big sudden blows that come, or seem to come, from outside – the ones you
remember and blame things on and, in moments of weakness, tell your friends
about, don’t show their effect all at once. There is another sort of blow that
comes from within – that you don’t feel until it’s too late to do anything
about it, until you realize with finality that in some regard you will never be
as good a man again.”
Unbeaten after ten Premier League games and well positioned
on the shoulders of both Chelsea and their cross-town rivals, you’d be forgiven
for thinking that there was little need for agitation at Eastlands – be that
among fans, board, players or management. The superrich arrivistes – the noisy
neighbours – are, in modern football parlance, “entitled to believe” that,
having removed the championship monkey from their back, they have the resources
to barge their way into a prime seat at Europe’s
And yet, as it stands their all-but-certain Champions League
exit may not even to be offset by the UEFA-gerrymandered sop of backdoor Europa
League qualification – and a quick glance at Sunday’s floodlit Abu Dhabi grand
prix, with the sky blue painted run-offs and omnipresent Etihad branding tells
you that, as Mancini himself observed a week ago, the owners are indeed “very
serious people” when it comes to fast-tracked success – while their 22 league
points have featured only 18 goals, half the number that the opening ten games
of their title campaign did.
It was, initially, a very different story. So porous were
they in defence that it took the visit of toothless Sunderland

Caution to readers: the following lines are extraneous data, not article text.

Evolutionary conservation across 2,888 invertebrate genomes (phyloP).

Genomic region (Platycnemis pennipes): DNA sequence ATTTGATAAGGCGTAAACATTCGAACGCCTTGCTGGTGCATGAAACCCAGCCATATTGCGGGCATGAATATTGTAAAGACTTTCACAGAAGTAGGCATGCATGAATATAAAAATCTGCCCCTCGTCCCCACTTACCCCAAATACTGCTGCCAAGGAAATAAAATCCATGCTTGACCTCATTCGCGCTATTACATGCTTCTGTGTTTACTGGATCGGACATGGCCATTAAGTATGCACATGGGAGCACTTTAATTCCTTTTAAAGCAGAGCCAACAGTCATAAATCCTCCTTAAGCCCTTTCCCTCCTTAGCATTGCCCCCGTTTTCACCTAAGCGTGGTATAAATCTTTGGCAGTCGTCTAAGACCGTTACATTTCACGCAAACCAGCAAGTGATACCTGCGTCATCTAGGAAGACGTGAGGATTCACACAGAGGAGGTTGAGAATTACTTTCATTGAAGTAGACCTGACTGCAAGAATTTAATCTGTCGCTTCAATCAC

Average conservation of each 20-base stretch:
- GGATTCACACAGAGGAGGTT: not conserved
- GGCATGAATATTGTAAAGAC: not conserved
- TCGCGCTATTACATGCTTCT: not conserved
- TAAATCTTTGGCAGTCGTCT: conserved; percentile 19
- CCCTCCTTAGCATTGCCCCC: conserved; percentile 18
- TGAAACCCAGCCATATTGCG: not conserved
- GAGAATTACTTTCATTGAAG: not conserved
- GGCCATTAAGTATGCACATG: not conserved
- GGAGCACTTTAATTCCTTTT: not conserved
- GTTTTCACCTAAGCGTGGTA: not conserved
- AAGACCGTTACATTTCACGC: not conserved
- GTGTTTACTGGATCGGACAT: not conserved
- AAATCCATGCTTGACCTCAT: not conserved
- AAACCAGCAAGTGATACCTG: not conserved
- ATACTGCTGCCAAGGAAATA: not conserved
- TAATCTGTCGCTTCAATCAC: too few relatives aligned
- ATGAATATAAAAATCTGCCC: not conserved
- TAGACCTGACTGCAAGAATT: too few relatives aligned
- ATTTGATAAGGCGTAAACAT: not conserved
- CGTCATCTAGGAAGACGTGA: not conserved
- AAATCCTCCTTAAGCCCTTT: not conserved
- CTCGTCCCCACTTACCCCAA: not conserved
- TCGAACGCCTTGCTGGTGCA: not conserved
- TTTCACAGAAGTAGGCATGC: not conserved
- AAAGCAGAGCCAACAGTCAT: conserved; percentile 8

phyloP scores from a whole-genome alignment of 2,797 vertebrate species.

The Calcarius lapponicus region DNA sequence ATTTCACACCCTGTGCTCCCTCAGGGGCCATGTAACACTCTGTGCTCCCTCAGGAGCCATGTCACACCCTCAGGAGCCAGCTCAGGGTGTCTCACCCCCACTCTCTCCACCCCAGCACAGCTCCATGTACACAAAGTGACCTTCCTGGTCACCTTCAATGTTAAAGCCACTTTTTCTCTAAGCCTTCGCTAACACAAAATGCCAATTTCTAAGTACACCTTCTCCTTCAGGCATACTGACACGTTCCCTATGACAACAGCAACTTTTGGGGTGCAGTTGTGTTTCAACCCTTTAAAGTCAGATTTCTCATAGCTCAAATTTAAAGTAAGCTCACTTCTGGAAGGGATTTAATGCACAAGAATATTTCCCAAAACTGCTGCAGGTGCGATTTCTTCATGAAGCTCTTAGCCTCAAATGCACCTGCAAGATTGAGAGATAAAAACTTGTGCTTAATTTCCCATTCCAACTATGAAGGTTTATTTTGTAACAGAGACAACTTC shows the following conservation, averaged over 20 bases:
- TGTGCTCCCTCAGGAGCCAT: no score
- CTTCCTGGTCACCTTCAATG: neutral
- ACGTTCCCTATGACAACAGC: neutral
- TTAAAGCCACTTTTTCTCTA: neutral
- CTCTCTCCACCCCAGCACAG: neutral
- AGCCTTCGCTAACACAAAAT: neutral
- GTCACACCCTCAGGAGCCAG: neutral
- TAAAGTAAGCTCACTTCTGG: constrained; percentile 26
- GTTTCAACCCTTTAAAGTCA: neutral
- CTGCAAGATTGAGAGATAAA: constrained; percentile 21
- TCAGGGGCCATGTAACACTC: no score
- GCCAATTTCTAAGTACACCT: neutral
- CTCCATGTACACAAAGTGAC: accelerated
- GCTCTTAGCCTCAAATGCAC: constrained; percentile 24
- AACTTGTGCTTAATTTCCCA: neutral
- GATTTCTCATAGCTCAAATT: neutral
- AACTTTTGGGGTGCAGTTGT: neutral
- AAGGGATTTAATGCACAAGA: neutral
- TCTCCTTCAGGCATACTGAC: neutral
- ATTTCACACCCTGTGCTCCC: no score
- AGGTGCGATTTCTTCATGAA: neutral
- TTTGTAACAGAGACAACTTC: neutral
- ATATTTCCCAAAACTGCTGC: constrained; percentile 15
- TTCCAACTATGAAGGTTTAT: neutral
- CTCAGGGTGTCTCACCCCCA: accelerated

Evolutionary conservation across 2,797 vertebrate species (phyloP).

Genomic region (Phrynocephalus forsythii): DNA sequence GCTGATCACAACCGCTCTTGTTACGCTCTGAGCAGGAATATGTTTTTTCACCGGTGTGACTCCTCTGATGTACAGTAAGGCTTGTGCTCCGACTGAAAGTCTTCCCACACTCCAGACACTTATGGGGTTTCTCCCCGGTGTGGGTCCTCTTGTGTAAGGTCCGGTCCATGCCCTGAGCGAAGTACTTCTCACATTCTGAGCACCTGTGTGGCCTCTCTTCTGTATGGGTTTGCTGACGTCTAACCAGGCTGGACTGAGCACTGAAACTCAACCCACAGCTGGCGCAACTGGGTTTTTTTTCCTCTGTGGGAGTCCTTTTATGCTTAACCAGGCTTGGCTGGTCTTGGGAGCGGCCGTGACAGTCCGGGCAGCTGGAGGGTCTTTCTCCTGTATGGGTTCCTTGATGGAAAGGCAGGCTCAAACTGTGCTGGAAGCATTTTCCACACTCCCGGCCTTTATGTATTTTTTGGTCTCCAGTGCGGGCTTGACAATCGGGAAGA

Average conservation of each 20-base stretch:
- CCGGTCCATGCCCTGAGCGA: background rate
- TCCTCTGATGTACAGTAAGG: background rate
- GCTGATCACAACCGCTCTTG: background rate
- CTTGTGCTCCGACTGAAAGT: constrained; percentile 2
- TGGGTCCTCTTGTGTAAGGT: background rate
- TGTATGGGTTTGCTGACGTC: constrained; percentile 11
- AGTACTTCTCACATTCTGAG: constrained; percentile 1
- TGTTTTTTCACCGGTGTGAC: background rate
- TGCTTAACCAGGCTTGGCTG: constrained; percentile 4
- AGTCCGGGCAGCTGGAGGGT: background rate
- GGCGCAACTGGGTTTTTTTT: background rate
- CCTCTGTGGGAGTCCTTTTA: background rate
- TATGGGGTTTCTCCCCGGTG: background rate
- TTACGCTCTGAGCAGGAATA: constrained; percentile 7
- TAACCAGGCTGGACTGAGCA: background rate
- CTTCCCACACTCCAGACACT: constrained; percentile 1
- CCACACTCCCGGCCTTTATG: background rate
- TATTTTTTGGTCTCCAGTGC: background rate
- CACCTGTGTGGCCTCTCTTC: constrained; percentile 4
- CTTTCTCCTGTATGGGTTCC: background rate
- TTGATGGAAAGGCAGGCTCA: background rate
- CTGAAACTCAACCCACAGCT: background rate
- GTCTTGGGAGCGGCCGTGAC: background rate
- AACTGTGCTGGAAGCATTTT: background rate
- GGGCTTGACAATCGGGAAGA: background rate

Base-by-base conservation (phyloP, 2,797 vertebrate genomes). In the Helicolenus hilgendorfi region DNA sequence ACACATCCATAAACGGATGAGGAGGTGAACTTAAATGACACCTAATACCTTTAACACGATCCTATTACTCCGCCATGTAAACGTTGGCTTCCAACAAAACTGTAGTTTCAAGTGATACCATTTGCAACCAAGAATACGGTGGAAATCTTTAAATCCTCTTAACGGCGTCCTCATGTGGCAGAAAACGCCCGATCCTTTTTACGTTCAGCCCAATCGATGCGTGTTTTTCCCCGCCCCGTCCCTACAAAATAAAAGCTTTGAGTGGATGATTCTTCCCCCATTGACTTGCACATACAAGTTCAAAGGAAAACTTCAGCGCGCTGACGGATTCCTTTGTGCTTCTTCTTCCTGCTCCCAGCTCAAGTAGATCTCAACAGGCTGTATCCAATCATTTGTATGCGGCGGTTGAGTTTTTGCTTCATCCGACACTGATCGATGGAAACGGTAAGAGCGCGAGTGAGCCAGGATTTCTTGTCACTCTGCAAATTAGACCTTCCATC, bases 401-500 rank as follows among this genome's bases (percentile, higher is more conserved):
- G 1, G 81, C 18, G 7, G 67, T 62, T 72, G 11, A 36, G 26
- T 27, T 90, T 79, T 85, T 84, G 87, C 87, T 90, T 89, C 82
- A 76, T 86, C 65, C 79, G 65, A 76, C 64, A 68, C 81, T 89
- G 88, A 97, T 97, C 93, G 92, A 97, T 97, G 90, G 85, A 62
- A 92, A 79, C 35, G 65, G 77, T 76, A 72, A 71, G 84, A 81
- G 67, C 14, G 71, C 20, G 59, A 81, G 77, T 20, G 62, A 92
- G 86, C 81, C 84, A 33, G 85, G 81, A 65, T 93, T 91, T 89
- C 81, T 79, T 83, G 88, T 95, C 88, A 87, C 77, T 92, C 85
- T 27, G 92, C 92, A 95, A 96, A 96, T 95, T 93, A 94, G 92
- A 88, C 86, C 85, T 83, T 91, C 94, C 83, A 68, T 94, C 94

(13 shots on target all season) for them to secure a first clean sheet of the
campaign. Now they appear to have lost their cutting edge, not all of which can
be attributed to the missing playmaker, David Silva. They were fortunate to
draw at Upton Park last weekend, even more so to beat Swansea, while WBA deserved a point at least
from the previous game.
Of course, you would think that Mancini, steeped in the ultra-cautious
gioco all’Italiano (slightly less starchy
descendant of catenaccio), would be
happy to have partially shored up the back line, even if, temporarily, it
appears to have been at the price of his attacking thrust. And while his
rudimentary English and guarded manner are an open invitation for the media to
scrutinise his pronouncements for meaning perhaps not there, you couldn’t help
but feel that there was a subtext to his blindingly obvious assessment at West
Ham: “if you don’t score, you don’t win:
this is the football”. Perhaps it was a thinly-veiled criticism of Mario
Balotelli, who missed City’s best chance and was seen scowling at and cursing
his boss after being hauled off (still, he did successfully locate the armholes
of his big warm jacket).
It is not the only statement Mancini has made of late that
ought to raise an eyebrow or two. He also said, with a hint of self-protection,